Once again, you have worked for months to get a deal done.  The Buyer and Seller are excited, a LOI has been drafted and it is time for the legal work to start.   Once again, the theme of the transaction turns from excitement to adversarial.  Once again, after many hours of hard work and negotiation, you get the deal closed in spite of the attorneys involved.  Has this scenario ever happened to you?

Attorneys sometimes approach deals like court; you ask for and get as much as you possibly can on every issue.  This approach works well in a court case, but fails miserably in an acquisition. Attorneys are generally used to scrapping.  They like to fight.  They operate in a world where you fight and claw your way in the battle and get every advantage you possibly can, giving up nothing without a fight because winning is about gaining every possible advantage over your adversary that you possibly can through the process.  Unfortunately, the wrong attorney will use this approach to an M&A deal and it fails miserably.  As an M&A professional, you need to know how to effectively use attorneys in the process.  This article will help you as you maneuver the sometimes treacherous waters of using attorneys to draft the closing documents.


Tackle small issues first, then move on to large issues. Give generously on small issues in the beginning then you can hold back with important issues later. This strategy works for getting the important things you want and showing the buyer you are willing to work with him.

People want to work with people who are workable. Do not take “hard lines” on anything at first, but wait to hear from the other party about their thoughts before making demands.  Using your M&A advisor during this phase is helpful.

Ask: What is my risk? If I accept the proposed changes, what is the downside? What do I give up?  What is the likelihood this event will happen?  Am I willing to accept this risk?  What dollars would it cost?

Ask: How important is this issue? There may be a time when you are willing to accept the risk and leave the documents alone.


Make sure attorneys know:

  • Share your approach and strategy for the transaction. The approach and strategy is much different in a business sale than other transactions because the relationship of the Buyer and Seller will have post-closing.
  • Buyer and Seller have to work together post closing – need to be fair and meet in the middle sometimes. If they carry battle wounds from the negotiations, they are less likely to get along post-close.
  • Inform everyone that no one ever gets 100% of what they want. Both sides need to acquiesce in order to get the deal done and negotiate a favorable outcome for both sides.
  • Itemize a list of your concerns and the concerns identified by the attorney both before you start and during the drafting of the documents. Once you have a list, prioritize each item on a scale of 1-10. As you negotiate the deal knowing beforehand which items are important and less important helps you get favorable results.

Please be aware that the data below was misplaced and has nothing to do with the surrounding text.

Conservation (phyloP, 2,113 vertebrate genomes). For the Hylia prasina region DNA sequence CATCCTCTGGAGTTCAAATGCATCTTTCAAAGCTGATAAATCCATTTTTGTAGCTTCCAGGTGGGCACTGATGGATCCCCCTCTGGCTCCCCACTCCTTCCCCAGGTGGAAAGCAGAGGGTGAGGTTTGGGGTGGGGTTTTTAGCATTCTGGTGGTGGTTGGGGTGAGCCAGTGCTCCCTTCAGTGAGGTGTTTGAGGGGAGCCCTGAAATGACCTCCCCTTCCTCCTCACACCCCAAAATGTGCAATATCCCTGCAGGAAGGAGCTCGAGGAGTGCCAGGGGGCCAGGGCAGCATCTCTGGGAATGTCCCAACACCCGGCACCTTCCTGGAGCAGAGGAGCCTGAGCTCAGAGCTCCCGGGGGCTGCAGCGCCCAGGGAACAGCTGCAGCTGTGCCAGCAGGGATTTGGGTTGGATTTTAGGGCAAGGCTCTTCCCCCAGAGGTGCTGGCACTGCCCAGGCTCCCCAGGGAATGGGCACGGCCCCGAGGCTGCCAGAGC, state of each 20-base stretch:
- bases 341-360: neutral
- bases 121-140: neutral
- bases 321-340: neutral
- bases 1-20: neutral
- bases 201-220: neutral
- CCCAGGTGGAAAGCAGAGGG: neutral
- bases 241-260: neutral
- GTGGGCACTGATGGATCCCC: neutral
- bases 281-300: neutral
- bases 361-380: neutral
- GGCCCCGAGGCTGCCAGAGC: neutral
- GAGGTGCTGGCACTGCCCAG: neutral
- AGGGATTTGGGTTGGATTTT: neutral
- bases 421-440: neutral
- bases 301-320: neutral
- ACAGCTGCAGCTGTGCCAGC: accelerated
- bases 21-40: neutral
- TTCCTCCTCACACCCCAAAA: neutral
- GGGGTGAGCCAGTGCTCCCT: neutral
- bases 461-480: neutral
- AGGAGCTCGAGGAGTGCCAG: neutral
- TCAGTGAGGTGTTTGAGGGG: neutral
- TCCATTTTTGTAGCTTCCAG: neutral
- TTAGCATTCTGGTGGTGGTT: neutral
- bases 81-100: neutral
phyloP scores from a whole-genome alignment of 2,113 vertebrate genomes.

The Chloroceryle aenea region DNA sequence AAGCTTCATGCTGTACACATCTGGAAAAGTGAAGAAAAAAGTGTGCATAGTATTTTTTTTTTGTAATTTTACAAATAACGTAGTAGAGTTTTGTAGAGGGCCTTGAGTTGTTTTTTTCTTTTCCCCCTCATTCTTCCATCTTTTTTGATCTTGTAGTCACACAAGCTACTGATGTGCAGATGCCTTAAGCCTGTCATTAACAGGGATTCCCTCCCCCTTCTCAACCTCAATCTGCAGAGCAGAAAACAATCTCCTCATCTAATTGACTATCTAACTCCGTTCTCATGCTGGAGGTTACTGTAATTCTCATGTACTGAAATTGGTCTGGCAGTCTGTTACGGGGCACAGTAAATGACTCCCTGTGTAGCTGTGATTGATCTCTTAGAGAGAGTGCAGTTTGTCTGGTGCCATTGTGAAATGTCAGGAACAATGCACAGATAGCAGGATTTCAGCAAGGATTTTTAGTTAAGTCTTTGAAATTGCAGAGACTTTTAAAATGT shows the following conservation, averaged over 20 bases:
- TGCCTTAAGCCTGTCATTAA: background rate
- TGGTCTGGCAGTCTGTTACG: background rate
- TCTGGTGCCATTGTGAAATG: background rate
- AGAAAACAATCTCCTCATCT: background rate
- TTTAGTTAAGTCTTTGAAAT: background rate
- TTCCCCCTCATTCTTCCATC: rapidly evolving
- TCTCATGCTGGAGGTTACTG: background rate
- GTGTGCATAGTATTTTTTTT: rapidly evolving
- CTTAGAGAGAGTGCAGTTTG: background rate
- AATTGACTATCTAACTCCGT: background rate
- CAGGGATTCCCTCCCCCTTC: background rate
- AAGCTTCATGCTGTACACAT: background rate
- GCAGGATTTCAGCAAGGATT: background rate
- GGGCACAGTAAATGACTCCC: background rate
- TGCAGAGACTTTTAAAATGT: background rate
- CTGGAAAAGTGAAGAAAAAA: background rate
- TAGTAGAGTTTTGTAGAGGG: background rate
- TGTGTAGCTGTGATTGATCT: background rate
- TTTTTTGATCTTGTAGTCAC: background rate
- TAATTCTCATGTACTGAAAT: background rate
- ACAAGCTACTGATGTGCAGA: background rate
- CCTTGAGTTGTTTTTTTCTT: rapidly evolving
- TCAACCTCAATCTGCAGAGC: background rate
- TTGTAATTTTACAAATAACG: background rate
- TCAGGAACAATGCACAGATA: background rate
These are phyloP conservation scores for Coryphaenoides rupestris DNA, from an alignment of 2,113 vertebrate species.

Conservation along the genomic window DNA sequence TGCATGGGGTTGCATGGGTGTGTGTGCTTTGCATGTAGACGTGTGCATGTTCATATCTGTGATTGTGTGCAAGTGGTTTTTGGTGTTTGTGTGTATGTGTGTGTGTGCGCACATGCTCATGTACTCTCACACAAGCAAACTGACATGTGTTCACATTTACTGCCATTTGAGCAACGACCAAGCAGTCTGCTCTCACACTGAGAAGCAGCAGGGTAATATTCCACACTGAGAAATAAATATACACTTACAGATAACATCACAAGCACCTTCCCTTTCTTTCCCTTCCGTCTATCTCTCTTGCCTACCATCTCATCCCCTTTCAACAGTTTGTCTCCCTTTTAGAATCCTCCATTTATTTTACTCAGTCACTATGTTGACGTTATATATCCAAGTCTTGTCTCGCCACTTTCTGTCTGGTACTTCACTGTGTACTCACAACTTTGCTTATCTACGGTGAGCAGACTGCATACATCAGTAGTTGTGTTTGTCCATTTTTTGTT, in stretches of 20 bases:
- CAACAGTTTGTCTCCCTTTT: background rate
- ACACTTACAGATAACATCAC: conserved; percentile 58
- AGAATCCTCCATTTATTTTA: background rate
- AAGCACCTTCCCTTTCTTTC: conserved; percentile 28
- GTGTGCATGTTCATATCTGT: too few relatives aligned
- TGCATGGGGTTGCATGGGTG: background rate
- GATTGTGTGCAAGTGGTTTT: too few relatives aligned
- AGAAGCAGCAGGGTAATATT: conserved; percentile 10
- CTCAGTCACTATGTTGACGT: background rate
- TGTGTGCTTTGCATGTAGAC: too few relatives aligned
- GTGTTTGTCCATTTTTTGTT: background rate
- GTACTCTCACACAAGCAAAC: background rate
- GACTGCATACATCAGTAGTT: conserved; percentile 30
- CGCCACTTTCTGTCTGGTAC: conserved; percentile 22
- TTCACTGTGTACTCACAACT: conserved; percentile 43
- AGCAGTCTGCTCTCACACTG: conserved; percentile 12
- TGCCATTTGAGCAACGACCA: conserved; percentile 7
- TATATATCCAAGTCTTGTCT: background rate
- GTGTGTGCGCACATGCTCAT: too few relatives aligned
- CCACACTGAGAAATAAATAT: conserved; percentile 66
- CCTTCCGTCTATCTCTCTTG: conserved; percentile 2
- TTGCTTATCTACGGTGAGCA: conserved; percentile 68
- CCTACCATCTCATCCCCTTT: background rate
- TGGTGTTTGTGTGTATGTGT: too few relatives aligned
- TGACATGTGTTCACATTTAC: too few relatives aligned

• What we need to know from the attorney is:
  1. How important are the issues identified by the attorney in the paperwork as problematic?
  2. What is downside for the Seller for each of these issues?
  3. What do the documents lack? What needs to be changed/corrected?
  • We’ve worked hard to get to this point and we need you to do everything you can to NOT KILL the deal.
  • Make sure they know of timelines and they agree to meet them, even if it requires after-hours work.
  • The documents do not favor one party over the other as a general rule. The documents are designed to protect parties and outline duties, warrants, and responsibilities of each party.

Remember, attorneys are experts in law and not business. Use them for what they do best.  If they start giving business advice, beware of that advice.  It may not be that good. A wise man once said: “don’t take financial advice from someone who makes less money than you do”.


About Rick Krebs, CPA - Business Valuations, Mergers & Acquisitions

Rick Krebs - Mergers and Acquisitions Professional, Business Broker, CPA. Rick brings a unique blend of sales, entrepreneurial, and financial experience to Business Sales Group. He began his career as a CPA, working in Nevada and Utah where valuable financial experience was gained. He uses those skills every day. He graduated with a Master’s of Science Degree and Bachelor’s Degree from Utah State University. As a business owner he started Liberty Mortgage, a mortgage bank licensed in 23 states nationwide. He eventually sold the successful company to an investor from California. He has been in the M&A space helping people sell their businesses since July, 2010. During his first year as a business broker with BRC, he listed and sold more businesses than the entire office combined. As a sale-side and buy-side advisor for Mergers and Acquisitions transactions Rick's advisory, accounting, and management skills are invaluable when advising sellers as they maneuver the intricate details of the deal through closing. Rick is also a CNA (Certified Negotiation Expert) which helps him negotiate the most favorable terms for clients in a transaction. ​ Rick was quoted by FORBES as an expert sales-side advisor who helps Sellers avoid the pitfalls of selling a business.

Posted on January 6, 2015, in Company News and Announcements and tagged , , . Bookmark the permalink. Leave a comment.

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